Thanks for reading this article and please continue to support NWG! Until we meet again!

Tropes in Gaming: The Worf Effect with Mod Knight!

Hey there, everyone! Mod Knight back with another Tropes in Gaming! This time, I’ll be tacking what’s known as “The Worf Effect”

It’s named after the character Worf from Star Trek; TNG, a large, brutal and powerful klingon fighter. Arguably the toughest guy in the main crew, and he had the almost inexplicable tendency to be thrown around, taken down and knocked out in one hit whenever a new villain showed up! Why? Because (obviously), if this person could take down the toughest of the heroes, they must mean business right?

And that is more or less the idea of this trope! In which the toughest person in the group gets laid out by someone new to show just how much stronger they are.

And of course this is a common thing in gaming! After all, many games revolve around combat and fighting, so, when someone knocks out for best fighters without much effort, it’s a pretty intimidating thing. Of course, sometimes this can come off as silly, or overdone. Occasionally, there are battles in games that you’re forced to lose, even if in reality you could actually win them without much trouble; this may be accomplished by ridiculous time limits, cutscenes in the middle of the fight or simply by having an enemy whose health stops going down after a point.

There are a large number of great examples of this trope throughout gaming, but : thought I’d throw in some of my favorites! Warning: spoilers will follow.

In FFXV: Gladiolus, the obvious “Big Guy” of the party, is shown to be beaten repeatedly without much effort, often after having just defeated some form of huge enemy! Most infamously, right after clearing an enemy base, he (And the rest of the party) were rendered powerless by Imperial Commander Ravus with nothing but a rather slender sword.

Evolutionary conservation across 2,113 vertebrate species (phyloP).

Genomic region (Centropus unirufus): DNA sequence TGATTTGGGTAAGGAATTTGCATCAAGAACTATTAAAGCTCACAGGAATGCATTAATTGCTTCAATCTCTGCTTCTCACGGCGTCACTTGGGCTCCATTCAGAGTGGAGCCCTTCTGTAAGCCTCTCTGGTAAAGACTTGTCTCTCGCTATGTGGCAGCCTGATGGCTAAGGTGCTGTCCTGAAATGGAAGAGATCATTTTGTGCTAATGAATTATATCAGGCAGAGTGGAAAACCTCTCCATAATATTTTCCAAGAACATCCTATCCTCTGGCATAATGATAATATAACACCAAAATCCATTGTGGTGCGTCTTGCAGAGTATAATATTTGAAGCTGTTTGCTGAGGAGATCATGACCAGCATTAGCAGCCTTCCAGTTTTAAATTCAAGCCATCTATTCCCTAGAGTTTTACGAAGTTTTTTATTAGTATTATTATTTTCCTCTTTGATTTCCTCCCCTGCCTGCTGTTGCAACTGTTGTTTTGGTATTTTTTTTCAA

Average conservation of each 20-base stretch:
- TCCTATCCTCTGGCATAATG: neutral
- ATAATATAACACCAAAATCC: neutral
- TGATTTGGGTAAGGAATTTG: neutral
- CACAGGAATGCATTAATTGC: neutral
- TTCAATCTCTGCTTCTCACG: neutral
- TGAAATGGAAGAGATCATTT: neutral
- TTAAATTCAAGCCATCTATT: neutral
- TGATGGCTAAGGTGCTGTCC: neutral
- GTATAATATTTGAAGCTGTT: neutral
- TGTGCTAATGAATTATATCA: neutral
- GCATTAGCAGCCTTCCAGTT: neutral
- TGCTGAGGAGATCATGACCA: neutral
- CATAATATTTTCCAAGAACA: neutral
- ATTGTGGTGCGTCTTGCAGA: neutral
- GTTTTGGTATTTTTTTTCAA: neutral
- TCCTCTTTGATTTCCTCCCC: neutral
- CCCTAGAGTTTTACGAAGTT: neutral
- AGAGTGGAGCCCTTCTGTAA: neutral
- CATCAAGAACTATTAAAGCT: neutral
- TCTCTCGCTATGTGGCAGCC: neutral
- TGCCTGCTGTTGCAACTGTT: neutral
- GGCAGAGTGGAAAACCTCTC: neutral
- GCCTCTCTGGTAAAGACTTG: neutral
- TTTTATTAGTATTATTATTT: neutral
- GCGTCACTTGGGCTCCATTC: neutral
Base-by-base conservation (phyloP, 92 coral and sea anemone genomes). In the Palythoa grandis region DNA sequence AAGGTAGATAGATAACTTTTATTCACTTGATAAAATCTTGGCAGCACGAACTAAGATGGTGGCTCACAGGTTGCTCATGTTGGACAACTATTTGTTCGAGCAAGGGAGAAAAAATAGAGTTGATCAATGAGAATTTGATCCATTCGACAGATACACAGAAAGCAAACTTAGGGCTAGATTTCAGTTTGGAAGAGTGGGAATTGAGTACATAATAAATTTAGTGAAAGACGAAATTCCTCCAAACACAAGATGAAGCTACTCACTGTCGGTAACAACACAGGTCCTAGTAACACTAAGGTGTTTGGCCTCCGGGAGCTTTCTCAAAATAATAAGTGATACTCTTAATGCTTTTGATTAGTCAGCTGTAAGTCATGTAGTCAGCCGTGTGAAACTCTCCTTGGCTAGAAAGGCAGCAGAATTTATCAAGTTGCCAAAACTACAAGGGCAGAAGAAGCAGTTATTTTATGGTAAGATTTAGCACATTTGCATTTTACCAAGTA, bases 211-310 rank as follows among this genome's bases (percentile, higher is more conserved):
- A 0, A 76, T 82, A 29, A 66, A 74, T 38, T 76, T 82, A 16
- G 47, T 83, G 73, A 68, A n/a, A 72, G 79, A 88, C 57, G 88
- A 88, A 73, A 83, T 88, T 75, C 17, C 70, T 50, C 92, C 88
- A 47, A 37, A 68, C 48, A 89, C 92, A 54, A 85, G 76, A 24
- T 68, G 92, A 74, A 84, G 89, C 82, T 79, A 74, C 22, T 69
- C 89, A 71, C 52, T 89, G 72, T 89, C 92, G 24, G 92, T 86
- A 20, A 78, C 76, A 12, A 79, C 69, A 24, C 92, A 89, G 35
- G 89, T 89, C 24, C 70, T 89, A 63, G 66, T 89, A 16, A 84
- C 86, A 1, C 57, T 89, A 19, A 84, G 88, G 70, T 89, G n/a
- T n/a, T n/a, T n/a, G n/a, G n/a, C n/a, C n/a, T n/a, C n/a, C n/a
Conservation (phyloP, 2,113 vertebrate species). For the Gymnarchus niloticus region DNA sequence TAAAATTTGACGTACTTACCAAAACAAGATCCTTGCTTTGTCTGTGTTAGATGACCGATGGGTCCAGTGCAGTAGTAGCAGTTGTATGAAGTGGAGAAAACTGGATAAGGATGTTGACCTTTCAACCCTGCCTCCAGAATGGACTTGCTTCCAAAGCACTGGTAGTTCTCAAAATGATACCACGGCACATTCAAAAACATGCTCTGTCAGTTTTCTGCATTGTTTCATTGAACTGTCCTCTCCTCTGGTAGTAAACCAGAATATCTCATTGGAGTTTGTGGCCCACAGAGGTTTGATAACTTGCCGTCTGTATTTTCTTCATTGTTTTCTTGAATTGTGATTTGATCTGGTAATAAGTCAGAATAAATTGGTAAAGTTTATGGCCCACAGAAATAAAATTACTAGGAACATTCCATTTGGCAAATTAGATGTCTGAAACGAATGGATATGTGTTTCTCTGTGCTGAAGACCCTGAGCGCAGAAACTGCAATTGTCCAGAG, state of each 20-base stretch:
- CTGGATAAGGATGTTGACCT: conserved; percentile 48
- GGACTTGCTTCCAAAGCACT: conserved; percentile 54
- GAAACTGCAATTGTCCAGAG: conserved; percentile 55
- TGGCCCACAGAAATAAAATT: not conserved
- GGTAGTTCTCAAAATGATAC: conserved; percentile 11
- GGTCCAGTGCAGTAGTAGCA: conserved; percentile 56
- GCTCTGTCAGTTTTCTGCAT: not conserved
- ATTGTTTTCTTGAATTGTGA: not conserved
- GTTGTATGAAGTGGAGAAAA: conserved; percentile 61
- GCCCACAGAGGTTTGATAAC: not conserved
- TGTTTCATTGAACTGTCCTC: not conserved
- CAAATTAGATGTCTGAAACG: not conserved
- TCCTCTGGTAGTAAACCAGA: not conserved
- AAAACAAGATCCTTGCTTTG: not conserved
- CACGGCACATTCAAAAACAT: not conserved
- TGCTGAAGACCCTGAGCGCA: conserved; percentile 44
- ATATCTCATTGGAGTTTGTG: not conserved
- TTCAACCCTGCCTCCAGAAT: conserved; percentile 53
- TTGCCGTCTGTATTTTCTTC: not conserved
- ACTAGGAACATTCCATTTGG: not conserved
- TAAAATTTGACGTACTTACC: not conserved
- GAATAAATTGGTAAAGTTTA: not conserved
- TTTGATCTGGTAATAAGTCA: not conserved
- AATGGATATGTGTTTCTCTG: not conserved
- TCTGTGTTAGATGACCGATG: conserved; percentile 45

In Kid Icarus: Uprising, Pit gathers the three sacred treasures during the first part of the game. They are powerful holy relics that possess the power to kill the big bad Medusa and save the world, which had been a constant for the series at the time! And using them feels great! They pack a lot of punch and levels that let you use them make you feel invincible even at higher difficulties! Then, once Medusa is defeated and the credits begin to roll…..then pops out Hades! The real bad guy of the game, who not only defeats Pit and the sacred treasures, he does so by BLOWING on them.

And a more humorous example in Mario Party 3 when Princess Daisy is introduced in story mode, Bowser, the huge, hulking villain comes up behind her, startling her. In response, she slaps him, hard enough to send him flying away into the sky! Obviously everyone was pretty intimidated afterwards, and she responds by saying “What? He was in my way”. 

This is a trope I can really appreciate in proper doses. Too much, and it becomes a bit silly; but thankfully, this is a trope that’s well spread out among characters! Anyone of sufficient toughness can become a victim of the Worf Effect, meaning that nobody is unfairly targeted by it! Overall, it’s a very good strategy to be used once or twice; though, preferably, between several characters.